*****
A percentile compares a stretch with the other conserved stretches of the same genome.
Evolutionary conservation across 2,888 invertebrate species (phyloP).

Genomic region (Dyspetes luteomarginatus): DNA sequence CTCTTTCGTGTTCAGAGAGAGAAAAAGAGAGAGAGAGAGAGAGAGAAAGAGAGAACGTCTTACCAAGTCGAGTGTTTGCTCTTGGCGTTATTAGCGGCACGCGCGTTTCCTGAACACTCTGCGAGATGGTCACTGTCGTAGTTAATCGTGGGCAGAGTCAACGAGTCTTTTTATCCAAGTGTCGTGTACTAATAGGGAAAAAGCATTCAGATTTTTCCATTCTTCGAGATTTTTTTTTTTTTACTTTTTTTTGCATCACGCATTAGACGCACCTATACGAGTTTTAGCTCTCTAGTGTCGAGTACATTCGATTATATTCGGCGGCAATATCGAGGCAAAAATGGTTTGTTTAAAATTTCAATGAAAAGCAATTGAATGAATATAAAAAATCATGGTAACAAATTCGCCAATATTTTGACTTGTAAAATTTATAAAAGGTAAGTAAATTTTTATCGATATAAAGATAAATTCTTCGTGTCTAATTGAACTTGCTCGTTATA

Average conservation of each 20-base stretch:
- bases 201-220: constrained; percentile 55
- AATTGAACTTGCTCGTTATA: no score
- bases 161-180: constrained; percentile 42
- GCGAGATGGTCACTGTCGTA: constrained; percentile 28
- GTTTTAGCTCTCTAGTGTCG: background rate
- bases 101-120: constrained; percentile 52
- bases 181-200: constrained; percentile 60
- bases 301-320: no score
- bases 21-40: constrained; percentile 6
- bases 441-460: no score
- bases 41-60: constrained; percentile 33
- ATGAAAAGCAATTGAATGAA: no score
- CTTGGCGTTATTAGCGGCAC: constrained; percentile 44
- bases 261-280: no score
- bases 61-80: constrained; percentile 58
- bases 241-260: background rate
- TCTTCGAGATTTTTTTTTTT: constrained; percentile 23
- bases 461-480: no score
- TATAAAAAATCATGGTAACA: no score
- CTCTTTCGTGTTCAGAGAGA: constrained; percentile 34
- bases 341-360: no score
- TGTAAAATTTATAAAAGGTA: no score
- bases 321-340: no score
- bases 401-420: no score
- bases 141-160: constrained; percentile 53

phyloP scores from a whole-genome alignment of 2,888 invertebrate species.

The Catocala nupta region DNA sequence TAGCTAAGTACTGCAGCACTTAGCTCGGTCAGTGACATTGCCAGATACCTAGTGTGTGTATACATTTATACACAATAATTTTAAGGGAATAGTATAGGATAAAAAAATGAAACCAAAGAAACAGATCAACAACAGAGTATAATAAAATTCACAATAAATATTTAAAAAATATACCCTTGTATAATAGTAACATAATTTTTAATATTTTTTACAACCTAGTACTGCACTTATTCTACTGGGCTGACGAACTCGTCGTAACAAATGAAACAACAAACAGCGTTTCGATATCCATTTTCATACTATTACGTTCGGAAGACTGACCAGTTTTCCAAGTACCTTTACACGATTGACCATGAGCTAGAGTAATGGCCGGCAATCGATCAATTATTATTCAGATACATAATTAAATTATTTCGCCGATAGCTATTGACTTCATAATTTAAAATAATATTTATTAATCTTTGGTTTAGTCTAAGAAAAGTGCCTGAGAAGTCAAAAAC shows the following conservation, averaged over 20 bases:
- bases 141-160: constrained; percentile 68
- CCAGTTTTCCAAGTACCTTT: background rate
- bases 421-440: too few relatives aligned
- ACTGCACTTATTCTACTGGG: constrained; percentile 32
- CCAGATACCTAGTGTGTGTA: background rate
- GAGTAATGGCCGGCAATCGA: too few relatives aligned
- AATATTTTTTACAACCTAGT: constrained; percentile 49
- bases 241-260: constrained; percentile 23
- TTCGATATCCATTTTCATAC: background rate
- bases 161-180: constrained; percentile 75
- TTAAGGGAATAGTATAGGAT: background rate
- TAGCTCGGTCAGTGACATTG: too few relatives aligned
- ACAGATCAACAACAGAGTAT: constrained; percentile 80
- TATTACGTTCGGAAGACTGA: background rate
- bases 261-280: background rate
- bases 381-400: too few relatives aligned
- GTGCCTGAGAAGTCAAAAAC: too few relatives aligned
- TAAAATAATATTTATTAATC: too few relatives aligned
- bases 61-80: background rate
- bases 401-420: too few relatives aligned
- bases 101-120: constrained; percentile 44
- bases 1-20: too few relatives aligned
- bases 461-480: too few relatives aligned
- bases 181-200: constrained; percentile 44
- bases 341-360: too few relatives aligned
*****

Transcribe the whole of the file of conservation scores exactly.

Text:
A percentile compares a stretch with the other conserved stretches of the same genome.
Evolutionary conservation across 2,888 invertebrate species (phyloP).

Genomic region (Dyspetes luteomarginatus): DNA sequence CTCTTTCGTGTTCAGAGAGAGAAAAAGAGAGAGAGAGAGAGAGAGAAAGAGAGAACGTCTTACCAAGTCGAGTGTTTGCTCTTGGCGTTATTAGCGGCACGCGCGTTTCCTGAACACTCTGCGAGATGGTCACTGTCGTAGTTAATCGTGGGCAGAGTCAACGAGTCTTTTTATCCAAGTGTCGTGTACTAATAGGGAAAAAGCATTCAGATTTTTCCATTCTTCGAGATTTTTTTTTTTTTACTTTTTTTTGCATCACGCATTAGACGCACCTATACGAGTTTTAGCTCTCTAGTGTCGAGTACATTCGATTATATTCGGCGGCAATATCGAGGCAAAAATGGTTTGTTTAAAATTTCAATGAAAAGCAATTGAATGAATATAAAAAATCATGGTAACAAATTCGCCAATATTTTGACTTGTAAAATTTATAAAAGGTAAGTAAATTTTTATCGATATAAAGATAAATTCTTCGTGTCTAATTGAACTTGCTCGTTATA

Average conservation of each 20-base stretch:
- bases 201-220: constrained; percentile 55
- AATTGAACTTGCTCGTTATA: no score
- bases 161-180: constrained; percentile 42
- GCGAGATGGTCACTGTCGTA: constrained; percentile 28
- GTTTTAGCTCTCTAGTGTCG: background rate
- bases 101-120: constrained; percentile 52
- bases 181-200: constrained; percentile 60
- bases 301-320: no score
- bases 21-40: constrained; percentile 6
- bases 441-460: no score
- bases 41-60: constrained; percentile 33
- ATGAAAAGCAATTGAATGAA: no score
- CTTGGCGTTATTAGCGGCAC: constrained; percentile 44
- bases 261-280: no score
- bases 61-80: constrained; percentile 58
- bases 241-260: background rate
- TCTTCGAGATTTTTTTTTTT: constrained; percentile 23
- bases 461-480: no score
- TATAAAAAATCATGGTAACA: no score
- CTCTTTCGTGTTCAGAGAGA: constrained; percentile 34
- bases 341-360: no score
- TGTAAAATTTATAAAAGGTA: no score
- bases 321-340: no score
- bases 401-420: no score
- bases 141-160: constrained; percentile 53

phyloP scores from a whole-genome alignment of 2,888 invertebrate species.

The Catocala nupta region DNA sequence TAGCTAAGTACTGCAGCACTTAGCTCGGTCAGTGACATTGCCAGATACCTAGTGTGTGTATACATTTATACACAATAATTTTAAGGGAATAGTATAGGATAAAAAAATGAAACCAAAGAAACAGATCAACAACAGAGTATAATAAAATTCACAATAAATATTTAAAAAATATACCCTTGTATAATAGTAACATAATTTTTAATATTTTTTACAACCTAGTACTGCACTTATTCTACTGGGCTGACGAACTCGTCGTAACAAATGAAACAACAAACAGCGTTTCGATATCCATTTTCATACTATTACGTTCGGAAGACTGACCAGTTTTCCAAGTACCTTTACACGATTGACCATGAGCTAGAGTAATGGCCGGCAATCGATCAATTATTATTCAGATACATAATTAAATTATTTCGCCGATAGCTATTGACTTCATAATTTAAAATAATATTTATTAATCTTTGGTTTAGTCTAAGAAAAGTGCCTGAGAAGTCAAAAAC shows the following conservation, averaged over 20 bases:
- bases 141-160: constrained; percentile 68
- CCAGTTTTCCAAGTACCTTT: background rate
- bases 421-440: too few relatives aligned
- ACTGCACTTATTCTACTGGG: constrained; percentile 32
- CCAGATACCTAGTGTGTGTA: background rate
- GAGTAATGGCCGGCAATCGA: too few relatives aligned
- AATATTTTTTACAACCTAGT: constrained; percentile 49
- bases 241-260: constrained; percentile 23
- TTCGATATCCATTTTCATAC: background rate
- bases 161-180: constrained; percentile 75
- TTAAGGGAATAGTATAGGAT: background rate
- TAGCTCGGTCAGTGACATTG: too few relatives aligned
- ACAGATCAACAACAGAGTAT: constrained; percentile 80
- TATTACGTTCGGAAGACTGA: background rate
- bases 261-280: background rate
- bases 381-400: too few relatives aligned
- GTGCCTGAGAAGTCAAAAAC: too few relatives aligned
- TAAAATAATATTTATTAATC: too few relatives aligned
- bases 61-80: background rate
- bases 401-420: too few relatives aligned
- bases 101-120: constrained; percentile 44
- bases 1-20: too few relatives aligned
- bases 461-480: too few relatives aligned
- bases 181-200: constrained; percentile 44
- bases 341-360: too few relatives aligned